- Journal Archives
- Volume 16
- Volume 15
- Volume 14
- Volume 13
- Volume 12
- Volume 11
- Volume 10
- Volume 9
- Volume 8
- Volume 7
- Volume 6
- Volume 5
- Volume 4
- Volume 3
- Volume 2
- Volume 1
Currently viewing the tag: "courts"
On April 4, 2014 By Erin Shackelford April 4, 2014
In a case of first impression, the Tennessee Middle District Court recently confronted the issue of racial discrimination in reality television. Plaintiffs Nathaniel Claybrooks and Christopher Johnson—two African American men who were denied the opportunity to be cast as The Bachelor in ABC’s reality-based dating show of the same name—filed [...]Continue Reading →
In 1922, the Supreme Court, in Federal Baseball Club of Baltimore, Inc., v. National Baseball Clubs, ruled that Major League Baseball is exempt from Anti-Trust laws. This means that the MLB must allow a team to move if it wants to move. It got this exemption because, apparently, baseball was [...]Continue Reading →
Last week the US District Court for the Northern District of California dismissed a case under the Computer Fraud and Abuse Act (CFAA), 18 U.S.C. § 1030, thereby contributing to an ever-growing debate [PDF] about the meaning of the words “exceeding authorized access.”
Despite the fact that the CFAA Continue Reading →
On Friday, January 10, the Supreme Court granted cert to the major broadcasters’ challenge to Aereo. This follows on the heels of a recent ruling questioning the legality of Aereo’s (and, increasingly, other TV-over-internet service providers’) business models.
Aereo’s TV-over-internet technology captures over-the-air digital television broadcasts and relays them as [...]Continue Reading →
This week, Google dodged a multi-billion dollar bullet. After a nine-year legal battle, Google secured a victory against the Authors Guild and the Association of American Publishers. The author’s advocates filed a copyright infringement suit against Google in 2004 after it announced its “Google [...]Continue Reading →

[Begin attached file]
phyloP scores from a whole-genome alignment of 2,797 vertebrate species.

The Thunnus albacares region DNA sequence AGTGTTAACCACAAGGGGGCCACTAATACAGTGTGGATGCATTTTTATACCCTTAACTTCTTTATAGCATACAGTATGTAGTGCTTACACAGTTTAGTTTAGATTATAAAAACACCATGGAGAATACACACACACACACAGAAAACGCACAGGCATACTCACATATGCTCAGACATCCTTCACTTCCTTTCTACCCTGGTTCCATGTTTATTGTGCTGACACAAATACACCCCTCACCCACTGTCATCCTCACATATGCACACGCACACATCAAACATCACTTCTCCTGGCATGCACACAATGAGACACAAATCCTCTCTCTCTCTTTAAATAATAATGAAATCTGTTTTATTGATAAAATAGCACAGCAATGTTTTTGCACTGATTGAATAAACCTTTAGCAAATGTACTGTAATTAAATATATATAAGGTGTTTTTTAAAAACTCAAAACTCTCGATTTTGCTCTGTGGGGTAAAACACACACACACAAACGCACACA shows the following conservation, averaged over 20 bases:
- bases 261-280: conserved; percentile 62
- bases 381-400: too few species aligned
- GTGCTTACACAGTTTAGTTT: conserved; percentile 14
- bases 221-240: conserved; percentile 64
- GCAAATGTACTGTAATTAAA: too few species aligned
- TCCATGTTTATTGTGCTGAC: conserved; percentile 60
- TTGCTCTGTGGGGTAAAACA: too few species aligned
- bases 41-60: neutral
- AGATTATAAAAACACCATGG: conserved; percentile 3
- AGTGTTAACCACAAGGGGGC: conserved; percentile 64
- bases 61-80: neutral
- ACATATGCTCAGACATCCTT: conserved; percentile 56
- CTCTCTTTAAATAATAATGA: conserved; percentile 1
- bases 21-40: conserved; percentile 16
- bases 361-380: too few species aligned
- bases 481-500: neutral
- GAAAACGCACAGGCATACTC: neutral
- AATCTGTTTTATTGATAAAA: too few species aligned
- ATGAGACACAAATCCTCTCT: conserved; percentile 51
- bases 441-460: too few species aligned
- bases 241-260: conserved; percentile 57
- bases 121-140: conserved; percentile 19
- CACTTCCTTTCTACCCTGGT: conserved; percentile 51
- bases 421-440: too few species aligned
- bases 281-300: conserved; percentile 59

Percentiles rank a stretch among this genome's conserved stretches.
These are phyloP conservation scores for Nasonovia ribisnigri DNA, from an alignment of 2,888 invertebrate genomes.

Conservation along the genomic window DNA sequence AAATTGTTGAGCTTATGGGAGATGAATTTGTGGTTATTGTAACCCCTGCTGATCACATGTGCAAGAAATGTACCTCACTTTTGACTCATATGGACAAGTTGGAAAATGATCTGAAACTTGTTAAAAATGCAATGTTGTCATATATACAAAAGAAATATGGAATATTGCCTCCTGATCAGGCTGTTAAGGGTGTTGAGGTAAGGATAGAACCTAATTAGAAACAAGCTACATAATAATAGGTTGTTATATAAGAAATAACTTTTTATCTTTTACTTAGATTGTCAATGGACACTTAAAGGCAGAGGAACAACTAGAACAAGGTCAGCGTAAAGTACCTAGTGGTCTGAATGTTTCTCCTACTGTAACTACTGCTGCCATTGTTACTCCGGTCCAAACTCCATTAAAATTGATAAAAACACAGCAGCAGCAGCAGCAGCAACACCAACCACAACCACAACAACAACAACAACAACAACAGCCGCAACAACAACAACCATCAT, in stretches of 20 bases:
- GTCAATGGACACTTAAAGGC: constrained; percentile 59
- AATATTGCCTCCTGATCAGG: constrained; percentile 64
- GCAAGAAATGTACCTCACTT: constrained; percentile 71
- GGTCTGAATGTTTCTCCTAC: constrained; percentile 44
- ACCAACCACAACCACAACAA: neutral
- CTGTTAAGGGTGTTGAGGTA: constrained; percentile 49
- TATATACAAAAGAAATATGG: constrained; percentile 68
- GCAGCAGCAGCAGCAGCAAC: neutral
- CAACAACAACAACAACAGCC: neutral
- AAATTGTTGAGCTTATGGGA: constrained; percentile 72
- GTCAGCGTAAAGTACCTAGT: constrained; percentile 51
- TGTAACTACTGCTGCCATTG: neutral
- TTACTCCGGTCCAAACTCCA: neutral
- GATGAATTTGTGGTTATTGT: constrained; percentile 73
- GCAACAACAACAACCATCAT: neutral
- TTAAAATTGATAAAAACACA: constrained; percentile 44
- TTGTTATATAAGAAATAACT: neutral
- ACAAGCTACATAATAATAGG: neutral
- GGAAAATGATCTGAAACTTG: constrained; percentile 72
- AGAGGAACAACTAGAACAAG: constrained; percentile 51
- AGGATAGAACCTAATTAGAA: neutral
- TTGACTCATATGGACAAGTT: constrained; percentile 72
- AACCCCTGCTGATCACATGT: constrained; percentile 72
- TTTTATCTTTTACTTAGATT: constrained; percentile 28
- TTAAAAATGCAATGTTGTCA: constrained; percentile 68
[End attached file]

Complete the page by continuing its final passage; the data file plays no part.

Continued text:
On November 5, 2013 By Michael Silliman November 5, 2013
It should come as no surprise that Supreme Court Justices are not the most tech-savvy bunch. After all, they still haven’t “really gotten into email.” But maybe that’s for the best. In at least one instance, the Court’s foray into new technology has been shaky.
According to a new study [...]Continue Reading →
Once again we had many news items this week, so we are posting a second round-up. We found a number of legal technology projects attempting to change the way laws are made, interpreted, and complied with far into the future.
How will lawmaking, legal education, and legal practice look in fifty [...]Continue Reading →
There were a lot of items this week, so we are publishing a Wednesday Morning JETLawg in addition to our usual Monday Morning JETLawg:Continue Reading →
Have you ever signed into your Gmail account and noticed an advertisement in your sidebar that seems all-too-relevant to you? You may wonder: how does Google know me so well?
Well, much of that specialized treatment stems from Google’s scanning technology, which allows Google to scan your Gmail messages for keywords and concepts to identify [...]Continue Reading →
Recent Blog Posts
Tagsadvertising antitrust Apple books career celebrities contracts copyright copyright infringement courts creative content criminal law entertainment Facebook FCC film/television financial First Amendment games Google government information security intellectual property internet JETLaw journalism lawsuits legislation media medicine Monday Morning JETLawg music NFL patents privacy progress publicity rights radio social networking sports technology telecommunications trademarks Twitter U.S. Constitution